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  • Terry Glaspey

The Shepherd and the Sheep

This Sunday morning our sermon text was taken from the 23rd Psalm, a passage of scripture familiar even to many who know very little of the Bible. Some have set it to memory, and perhaps, like me, have recited it quietly during times of great stress and worry. I remember years ago waiting for the bus on my first day at a new high school, filled with dread about all the adjustments I’d have to make to fit in at a new and unfamiliar place. As I mouthed the words of this Psalm under my breath I felt a sense of peace come over me, for I could hold onto the promise of this passage—that God would be with me; present with me, caring for me, even defending me. I was not alone.

As I listened this morning to the insights that Brian Kane brought to this Psalm in his sermon, I thought of one of the earliest works of Christian art, one that I featured in my forthcoming book. It was most likely inspired both by Psalm 23 and by Jesus’ statement in John 10:11-18: “I am the Good Shepherd.”

Painted in Rome in the middle of the third century upon the walls of the catacombs, an underground network of burial sites commonly used by early Christians as a resting place for their dead, this simple image speaks volumes. While the birds perched in the nearby trees look on, the shepherd has raised his right hand, as though preparing to bestow a blessing upon one of the lambs, while the lamb on the other side of him looks up at him in expectancy. The third lamb pictured is draped around the shoulder of the shepherd. He is likely either injured and unable to walk on his own, or perhaps just too weary to make it on his own, so he is being carried about the head of the shepherd in the most intimate way.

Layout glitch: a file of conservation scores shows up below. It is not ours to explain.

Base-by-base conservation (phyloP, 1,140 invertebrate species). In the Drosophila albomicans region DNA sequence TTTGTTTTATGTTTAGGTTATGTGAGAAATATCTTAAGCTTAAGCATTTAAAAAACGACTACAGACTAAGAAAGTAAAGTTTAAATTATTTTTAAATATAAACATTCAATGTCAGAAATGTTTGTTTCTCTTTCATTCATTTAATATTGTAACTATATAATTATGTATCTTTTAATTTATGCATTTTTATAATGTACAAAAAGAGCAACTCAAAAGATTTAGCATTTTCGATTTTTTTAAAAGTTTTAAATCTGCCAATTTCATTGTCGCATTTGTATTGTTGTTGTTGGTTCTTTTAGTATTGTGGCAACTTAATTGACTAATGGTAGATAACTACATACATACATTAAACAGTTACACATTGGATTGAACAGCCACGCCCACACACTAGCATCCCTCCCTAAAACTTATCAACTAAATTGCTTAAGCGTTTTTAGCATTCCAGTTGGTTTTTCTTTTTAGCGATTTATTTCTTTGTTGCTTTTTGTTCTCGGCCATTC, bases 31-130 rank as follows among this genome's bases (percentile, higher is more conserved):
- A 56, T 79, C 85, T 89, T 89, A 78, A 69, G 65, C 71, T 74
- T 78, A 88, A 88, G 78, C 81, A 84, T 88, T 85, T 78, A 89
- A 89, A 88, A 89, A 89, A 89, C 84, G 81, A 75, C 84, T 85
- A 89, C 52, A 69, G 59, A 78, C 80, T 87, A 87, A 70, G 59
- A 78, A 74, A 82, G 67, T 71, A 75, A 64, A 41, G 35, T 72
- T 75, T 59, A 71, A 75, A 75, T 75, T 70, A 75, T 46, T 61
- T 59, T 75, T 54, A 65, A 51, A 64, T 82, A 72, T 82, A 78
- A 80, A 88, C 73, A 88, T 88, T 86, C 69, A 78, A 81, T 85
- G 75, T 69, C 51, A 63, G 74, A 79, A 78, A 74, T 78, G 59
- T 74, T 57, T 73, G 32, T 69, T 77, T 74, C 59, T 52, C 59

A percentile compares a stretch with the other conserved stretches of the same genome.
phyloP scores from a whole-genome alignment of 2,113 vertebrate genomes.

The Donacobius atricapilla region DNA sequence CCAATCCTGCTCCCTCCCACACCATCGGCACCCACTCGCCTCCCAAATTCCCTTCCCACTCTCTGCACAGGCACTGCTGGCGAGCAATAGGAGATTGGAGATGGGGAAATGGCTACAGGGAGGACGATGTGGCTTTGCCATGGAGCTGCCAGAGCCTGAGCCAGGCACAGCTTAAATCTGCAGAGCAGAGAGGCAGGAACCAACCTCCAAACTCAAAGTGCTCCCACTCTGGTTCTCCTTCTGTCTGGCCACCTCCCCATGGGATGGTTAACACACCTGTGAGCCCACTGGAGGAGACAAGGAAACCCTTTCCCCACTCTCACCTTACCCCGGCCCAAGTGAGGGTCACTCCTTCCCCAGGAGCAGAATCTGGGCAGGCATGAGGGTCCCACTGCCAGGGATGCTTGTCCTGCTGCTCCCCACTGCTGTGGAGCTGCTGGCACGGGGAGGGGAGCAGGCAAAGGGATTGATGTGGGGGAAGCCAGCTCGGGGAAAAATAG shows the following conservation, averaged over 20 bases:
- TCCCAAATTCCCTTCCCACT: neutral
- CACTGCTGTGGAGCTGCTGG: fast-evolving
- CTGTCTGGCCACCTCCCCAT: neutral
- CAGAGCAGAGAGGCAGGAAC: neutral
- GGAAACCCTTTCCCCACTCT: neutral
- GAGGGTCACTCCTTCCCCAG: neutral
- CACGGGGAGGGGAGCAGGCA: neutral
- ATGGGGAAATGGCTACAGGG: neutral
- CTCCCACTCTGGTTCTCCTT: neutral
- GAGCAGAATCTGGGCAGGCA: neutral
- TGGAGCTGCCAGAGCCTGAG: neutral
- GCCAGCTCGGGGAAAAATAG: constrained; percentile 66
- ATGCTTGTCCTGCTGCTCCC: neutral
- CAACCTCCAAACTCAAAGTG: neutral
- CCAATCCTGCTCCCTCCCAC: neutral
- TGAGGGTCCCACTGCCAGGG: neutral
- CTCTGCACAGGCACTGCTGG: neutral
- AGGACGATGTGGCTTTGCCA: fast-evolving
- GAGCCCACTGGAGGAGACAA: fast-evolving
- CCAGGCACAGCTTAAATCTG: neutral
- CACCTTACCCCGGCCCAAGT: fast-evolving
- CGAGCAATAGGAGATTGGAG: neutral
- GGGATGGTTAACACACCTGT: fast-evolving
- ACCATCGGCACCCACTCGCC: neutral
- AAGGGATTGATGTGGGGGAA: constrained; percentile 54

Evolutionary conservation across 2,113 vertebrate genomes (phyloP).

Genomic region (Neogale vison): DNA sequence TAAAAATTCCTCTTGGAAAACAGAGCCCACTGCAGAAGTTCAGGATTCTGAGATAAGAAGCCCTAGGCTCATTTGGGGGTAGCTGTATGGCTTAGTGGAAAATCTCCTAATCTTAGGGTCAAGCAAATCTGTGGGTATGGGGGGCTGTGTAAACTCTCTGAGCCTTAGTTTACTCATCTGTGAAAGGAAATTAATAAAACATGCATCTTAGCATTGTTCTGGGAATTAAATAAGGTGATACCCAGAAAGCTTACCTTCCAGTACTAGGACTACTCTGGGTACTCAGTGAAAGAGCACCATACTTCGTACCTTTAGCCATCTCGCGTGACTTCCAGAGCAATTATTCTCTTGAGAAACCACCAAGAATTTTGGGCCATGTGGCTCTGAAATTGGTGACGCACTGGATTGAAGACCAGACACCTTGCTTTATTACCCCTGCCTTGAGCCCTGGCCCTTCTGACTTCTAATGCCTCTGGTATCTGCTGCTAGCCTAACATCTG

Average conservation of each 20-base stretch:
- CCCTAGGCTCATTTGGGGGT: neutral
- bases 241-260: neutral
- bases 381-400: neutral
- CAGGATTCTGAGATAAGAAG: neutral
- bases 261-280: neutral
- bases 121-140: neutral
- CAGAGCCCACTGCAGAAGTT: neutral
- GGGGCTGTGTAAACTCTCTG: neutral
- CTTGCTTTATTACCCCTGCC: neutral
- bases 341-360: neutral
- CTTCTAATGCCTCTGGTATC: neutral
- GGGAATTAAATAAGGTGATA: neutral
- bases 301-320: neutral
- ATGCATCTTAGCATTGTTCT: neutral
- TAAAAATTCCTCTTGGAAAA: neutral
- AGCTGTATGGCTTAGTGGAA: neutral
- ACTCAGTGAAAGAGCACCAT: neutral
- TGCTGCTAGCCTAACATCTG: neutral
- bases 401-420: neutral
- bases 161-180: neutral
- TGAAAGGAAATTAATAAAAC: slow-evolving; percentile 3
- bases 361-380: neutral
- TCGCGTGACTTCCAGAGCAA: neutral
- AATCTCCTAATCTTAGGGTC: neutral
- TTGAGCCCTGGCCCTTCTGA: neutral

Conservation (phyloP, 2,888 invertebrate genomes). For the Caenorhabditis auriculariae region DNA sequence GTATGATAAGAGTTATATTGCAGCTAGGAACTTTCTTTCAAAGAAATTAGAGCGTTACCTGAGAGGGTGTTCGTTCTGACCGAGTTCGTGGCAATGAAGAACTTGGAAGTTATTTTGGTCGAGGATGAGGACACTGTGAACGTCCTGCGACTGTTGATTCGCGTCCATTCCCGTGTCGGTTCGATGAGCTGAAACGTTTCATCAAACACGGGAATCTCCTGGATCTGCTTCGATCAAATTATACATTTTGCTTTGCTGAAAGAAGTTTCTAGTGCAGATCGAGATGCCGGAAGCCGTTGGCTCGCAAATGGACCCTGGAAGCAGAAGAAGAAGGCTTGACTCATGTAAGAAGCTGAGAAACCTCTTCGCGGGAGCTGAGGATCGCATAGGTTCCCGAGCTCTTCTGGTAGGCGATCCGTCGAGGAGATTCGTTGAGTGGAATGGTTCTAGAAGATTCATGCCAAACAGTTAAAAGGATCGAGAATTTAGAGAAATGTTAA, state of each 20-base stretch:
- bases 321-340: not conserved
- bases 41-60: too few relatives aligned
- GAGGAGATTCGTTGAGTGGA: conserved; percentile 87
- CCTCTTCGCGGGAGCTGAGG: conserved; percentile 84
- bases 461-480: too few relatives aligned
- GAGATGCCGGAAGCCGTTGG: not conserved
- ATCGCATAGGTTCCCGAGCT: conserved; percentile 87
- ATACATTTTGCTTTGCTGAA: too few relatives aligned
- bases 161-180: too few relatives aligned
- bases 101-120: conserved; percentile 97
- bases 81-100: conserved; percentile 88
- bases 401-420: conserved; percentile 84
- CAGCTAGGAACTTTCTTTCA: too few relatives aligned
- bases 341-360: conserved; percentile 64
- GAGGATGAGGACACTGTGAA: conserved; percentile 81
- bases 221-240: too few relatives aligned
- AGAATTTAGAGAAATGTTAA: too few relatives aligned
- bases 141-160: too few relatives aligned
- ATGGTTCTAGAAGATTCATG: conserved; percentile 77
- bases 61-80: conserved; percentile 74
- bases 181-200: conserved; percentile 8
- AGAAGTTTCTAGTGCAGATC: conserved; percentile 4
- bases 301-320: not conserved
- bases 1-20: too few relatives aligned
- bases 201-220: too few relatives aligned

We are, of course, the lambs, and Jesus is the Shepherd. We are so often like those wooly creatures: we are vulnerable to the many fearsome things we have to face in this life, we often stray into places that aren’t safe, we generally follow the herd—even when they are going in the wrong direction, and quite frankly, like sheep, we often just aren’t very smart. But as this ancient piece of art reminds us, the Shepherd cares for us, watches over us, and bestows his blessing upon us. And when danger and pain overtake us (as they sometimes will), or when we just feel so exhausted and confused that we feel we cannot go on, he lifts us up and carries us close to himself. Under the watchful eye of the Shepherd we may still experience hardships…but we are never alone.

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